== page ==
more » « less
  3. null (Ed.)
    Recent spectral graph sparsification techniques have shown promising performance in accelerating many numerical and graph algorithms, such as iterative methods for solving large sparse matrices, spectral partitioning of undirected graphs, vectorless verification of power/thermal grids, representation learning of large graphs, etc. However, prior spectral graph sparsification methods rely on fast Laplacian matrix solvers that are usually challenging to implement in practice. This work, for the first time, introduces a solver-free approach (SF-GRASS) for spectral graph sparsification by leveraging emerging spectral graph coarsening and graph signal processing (GSP) techniques. We introduce a local spectral embedding scheme for efficiently identifying spectrally-critical edges that are key to preserving graph spectral properties, such as the first few Laplacian eigenvalues and eigenvectors. Since the key kernel functions in SF-GRASS can be efficiently implemented using sparse-matrix-vector-multiplications (SpMVs), the proposed spectral approach is simple to implement and inherently parallel friendly. Our extensive experimental results show that the proposed method can produce a hierarchy of high-quality spectral sparsifiers in nearly-linear time for a variety of real-world, large-scale graphs and circuit networks when compared with prior state-of-the-art spectral methods. 
    more » « less
  4. Computing similarity between graphs is a fundamental and critical problem in graph-based applications, and one of the most commonly used graph similarity measures is graph edit distance (GED), defined as the minimum number of graph edit operations that transform one graph to another. Existing GED solutions suffer from severe performance issues due in particular to the NP-hardness of exact GED computation. Recently, deep learning has shown early promise for GED approximation with high accuracy and low computational cost. However, existing methods treat GED as a global, coarse-grained graph similarity value, while neglecting the type-specific transformative impacts incurred by different types of graph edit operations, including node insertion/deletion, node relabeling, edge insertion/deletion, and edge relabeling. In this paper, we propose a type-aware graph similarity learning and computation framework, TaGSim (T ype -a ware G raph Sim ilarity), that estimates GED in a fine-grained approach w.r.t. different graph edit types. Specifically, for each type of graph edit operations, TaGSim models its unique transformative impacts upon graphs, and encodes them into high-quality, type-aware graph embeddings, which are further fed into type-aware neural networks for accurate GED estimation. Extensive experiments on five real-world datasets demonstrate the effectiveness and efficiency of TaGSim, which significantly outperforms state-of-the-art GED solutions.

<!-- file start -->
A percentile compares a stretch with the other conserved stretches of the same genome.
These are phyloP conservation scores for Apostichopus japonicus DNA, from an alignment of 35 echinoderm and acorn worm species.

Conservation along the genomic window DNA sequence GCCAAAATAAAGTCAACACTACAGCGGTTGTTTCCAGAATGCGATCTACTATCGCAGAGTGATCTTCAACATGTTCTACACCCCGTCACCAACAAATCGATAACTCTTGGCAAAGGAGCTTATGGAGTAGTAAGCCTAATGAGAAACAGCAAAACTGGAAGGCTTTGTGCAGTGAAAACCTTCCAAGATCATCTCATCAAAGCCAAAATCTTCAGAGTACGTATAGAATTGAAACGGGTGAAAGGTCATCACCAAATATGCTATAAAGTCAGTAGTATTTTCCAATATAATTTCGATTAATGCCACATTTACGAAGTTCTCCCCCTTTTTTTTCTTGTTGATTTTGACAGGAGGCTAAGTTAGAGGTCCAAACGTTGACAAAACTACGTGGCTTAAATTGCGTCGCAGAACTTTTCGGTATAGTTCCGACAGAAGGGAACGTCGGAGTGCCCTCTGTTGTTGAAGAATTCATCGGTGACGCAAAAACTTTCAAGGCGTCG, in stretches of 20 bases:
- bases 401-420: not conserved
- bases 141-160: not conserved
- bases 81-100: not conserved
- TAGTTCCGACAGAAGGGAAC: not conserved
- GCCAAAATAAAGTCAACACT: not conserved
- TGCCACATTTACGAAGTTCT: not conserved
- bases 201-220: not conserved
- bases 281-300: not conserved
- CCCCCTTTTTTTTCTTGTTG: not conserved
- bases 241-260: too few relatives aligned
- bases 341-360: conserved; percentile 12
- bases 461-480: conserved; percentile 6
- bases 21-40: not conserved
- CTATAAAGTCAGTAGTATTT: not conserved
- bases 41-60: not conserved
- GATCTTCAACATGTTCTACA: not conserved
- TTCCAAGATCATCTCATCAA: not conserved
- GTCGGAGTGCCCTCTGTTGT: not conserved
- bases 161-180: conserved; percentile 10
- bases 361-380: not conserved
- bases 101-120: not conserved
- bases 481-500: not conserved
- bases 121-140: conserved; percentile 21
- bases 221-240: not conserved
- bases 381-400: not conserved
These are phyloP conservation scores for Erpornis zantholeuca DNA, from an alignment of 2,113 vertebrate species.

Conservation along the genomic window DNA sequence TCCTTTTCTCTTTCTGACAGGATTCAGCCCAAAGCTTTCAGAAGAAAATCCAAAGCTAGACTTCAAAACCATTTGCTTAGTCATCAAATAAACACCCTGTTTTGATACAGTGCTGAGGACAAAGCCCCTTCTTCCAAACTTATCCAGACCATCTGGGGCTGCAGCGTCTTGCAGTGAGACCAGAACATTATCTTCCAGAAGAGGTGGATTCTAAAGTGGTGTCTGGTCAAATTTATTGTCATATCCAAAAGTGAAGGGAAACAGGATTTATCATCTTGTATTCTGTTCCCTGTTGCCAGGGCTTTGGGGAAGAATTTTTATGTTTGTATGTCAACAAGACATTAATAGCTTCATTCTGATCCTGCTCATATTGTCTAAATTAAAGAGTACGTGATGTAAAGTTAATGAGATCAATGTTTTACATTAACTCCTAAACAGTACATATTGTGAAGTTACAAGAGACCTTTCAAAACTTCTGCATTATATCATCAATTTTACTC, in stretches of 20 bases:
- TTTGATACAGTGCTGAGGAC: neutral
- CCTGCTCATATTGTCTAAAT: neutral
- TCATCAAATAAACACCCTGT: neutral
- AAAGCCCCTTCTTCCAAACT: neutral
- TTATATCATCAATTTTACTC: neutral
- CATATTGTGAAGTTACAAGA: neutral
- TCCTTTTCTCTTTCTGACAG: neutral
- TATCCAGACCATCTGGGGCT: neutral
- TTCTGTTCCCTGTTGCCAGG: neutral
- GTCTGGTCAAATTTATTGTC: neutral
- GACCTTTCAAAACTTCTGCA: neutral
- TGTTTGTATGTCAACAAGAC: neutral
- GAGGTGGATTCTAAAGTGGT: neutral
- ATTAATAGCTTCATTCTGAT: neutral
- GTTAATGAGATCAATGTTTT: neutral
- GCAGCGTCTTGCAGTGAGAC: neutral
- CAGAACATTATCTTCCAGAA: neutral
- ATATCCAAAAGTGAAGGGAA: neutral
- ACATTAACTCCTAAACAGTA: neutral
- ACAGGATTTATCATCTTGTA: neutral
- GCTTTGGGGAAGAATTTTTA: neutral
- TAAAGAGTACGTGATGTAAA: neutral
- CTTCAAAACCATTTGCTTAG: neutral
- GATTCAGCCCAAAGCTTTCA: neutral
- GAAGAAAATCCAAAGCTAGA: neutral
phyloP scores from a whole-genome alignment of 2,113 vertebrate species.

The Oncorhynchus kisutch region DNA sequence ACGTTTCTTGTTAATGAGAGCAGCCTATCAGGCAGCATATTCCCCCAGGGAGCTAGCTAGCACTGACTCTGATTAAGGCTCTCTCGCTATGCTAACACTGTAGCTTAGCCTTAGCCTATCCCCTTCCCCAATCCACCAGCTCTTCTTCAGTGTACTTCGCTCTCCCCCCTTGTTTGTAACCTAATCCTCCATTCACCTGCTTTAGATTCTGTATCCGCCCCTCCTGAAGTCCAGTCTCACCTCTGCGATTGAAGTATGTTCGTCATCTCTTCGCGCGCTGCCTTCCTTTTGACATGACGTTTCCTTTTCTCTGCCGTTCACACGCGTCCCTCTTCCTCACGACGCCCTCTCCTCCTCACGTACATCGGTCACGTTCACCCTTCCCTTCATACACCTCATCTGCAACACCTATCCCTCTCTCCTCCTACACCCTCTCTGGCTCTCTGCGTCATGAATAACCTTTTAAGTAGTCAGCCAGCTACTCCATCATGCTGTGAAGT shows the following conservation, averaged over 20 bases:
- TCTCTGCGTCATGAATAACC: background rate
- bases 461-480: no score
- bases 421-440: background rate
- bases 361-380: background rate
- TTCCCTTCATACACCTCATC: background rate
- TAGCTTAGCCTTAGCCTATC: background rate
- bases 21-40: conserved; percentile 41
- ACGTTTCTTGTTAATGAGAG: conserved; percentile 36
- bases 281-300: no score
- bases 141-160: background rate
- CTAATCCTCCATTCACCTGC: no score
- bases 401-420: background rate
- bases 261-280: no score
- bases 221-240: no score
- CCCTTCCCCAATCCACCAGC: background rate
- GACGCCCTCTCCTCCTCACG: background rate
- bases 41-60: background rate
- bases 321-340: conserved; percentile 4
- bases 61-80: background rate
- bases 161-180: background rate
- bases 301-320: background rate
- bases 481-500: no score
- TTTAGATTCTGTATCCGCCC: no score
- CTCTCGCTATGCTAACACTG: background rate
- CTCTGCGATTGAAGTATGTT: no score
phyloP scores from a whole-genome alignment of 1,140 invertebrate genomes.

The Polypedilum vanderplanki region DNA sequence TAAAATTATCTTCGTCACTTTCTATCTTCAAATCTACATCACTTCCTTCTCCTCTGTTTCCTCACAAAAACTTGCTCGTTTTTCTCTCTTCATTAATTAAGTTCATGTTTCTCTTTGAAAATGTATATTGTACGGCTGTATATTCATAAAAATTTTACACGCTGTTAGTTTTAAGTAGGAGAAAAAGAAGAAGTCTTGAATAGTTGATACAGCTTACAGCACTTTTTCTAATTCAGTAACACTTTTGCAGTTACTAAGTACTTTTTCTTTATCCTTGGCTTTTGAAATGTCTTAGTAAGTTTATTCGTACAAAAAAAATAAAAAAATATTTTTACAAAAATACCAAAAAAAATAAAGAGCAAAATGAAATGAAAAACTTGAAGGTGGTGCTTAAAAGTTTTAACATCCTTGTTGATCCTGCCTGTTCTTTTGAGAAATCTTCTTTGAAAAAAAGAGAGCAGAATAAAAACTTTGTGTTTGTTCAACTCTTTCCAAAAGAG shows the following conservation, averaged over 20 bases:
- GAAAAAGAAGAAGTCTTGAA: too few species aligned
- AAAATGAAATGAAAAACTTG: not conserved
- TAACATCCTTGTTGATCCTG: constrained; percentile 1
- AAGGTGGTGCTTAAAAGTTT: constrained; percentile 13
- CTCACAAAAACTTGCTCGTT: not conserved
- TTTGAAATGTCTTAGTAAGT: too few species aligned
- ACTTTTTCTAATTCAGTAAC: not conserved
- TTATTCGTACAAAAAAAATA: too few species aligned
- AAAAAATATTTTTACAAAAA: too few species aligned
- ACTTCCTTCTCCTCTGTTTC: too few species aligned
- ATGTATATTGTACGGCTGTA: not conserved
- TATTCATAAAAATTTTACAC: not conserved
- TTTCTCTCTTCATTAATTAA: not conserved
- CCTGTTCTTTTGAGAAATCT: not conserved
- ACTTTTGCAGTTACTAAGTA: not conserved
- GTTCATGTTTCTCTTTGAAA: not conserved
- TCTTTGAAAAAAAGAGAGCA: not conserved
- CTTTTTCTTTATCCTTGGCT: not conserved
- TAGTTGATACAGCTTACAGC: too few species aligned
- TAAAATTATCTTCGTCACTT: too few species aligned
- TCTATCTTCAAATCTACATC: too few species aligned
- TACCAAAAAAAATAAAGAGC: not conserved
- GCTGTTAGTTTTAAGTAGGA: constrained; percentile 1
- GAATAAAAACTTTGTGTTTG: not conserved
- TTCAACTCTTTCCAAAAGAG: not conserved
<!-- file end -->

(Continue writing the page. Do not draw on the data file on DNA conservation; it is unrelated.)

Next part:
more » « less
  5. Recently there has been significant interest in using machine learning to improve the accuracy of cardinality estimation. This work has focused on improving average estimation error, but not all estimates matter equally for downstream tasks like query optimization. Since learned models inevitably make mistakes, the goal should be to improve the estimates that make the biggest difference to an optimizer. We introduce a new loss function, Flow-Loss, for learning cardinality estimation models. Flow-Loss approximates the optimizer's cost model and search algorithm with analytical functions, which it uses to optimize explicitly for better query plans. At the heart of Flow-Loss is a reduction of query optimization to a flow routing problem on a certain "plan graph", in which different paths correspond to different query plans. To evaluate our approach, we introduce the Cardinality Estimation Benchmark (CEB) which contains the ground truth cardinalities for sub-plans of over 16 K queries from 21 templates with up to 15 joins. We show that across different architectures and databases, a model trained with Flow-Loss improves the plan costs and query runtimes despite having worse estimation accuracy than a model trained with Q-Error. When the test set queries closely match the training queries, models trained with both loss functions perform well. However, the Q-Error-trained model degrades significantly when evaluated on slightly different queries (e.g., similar but unseen query templates), while the Flow-Loss-trained model generalizes better to such situations, achieving 4 -- 8× better 99th percentile runtimes on unseen templates with the same model architecture and training data. 
    more » « less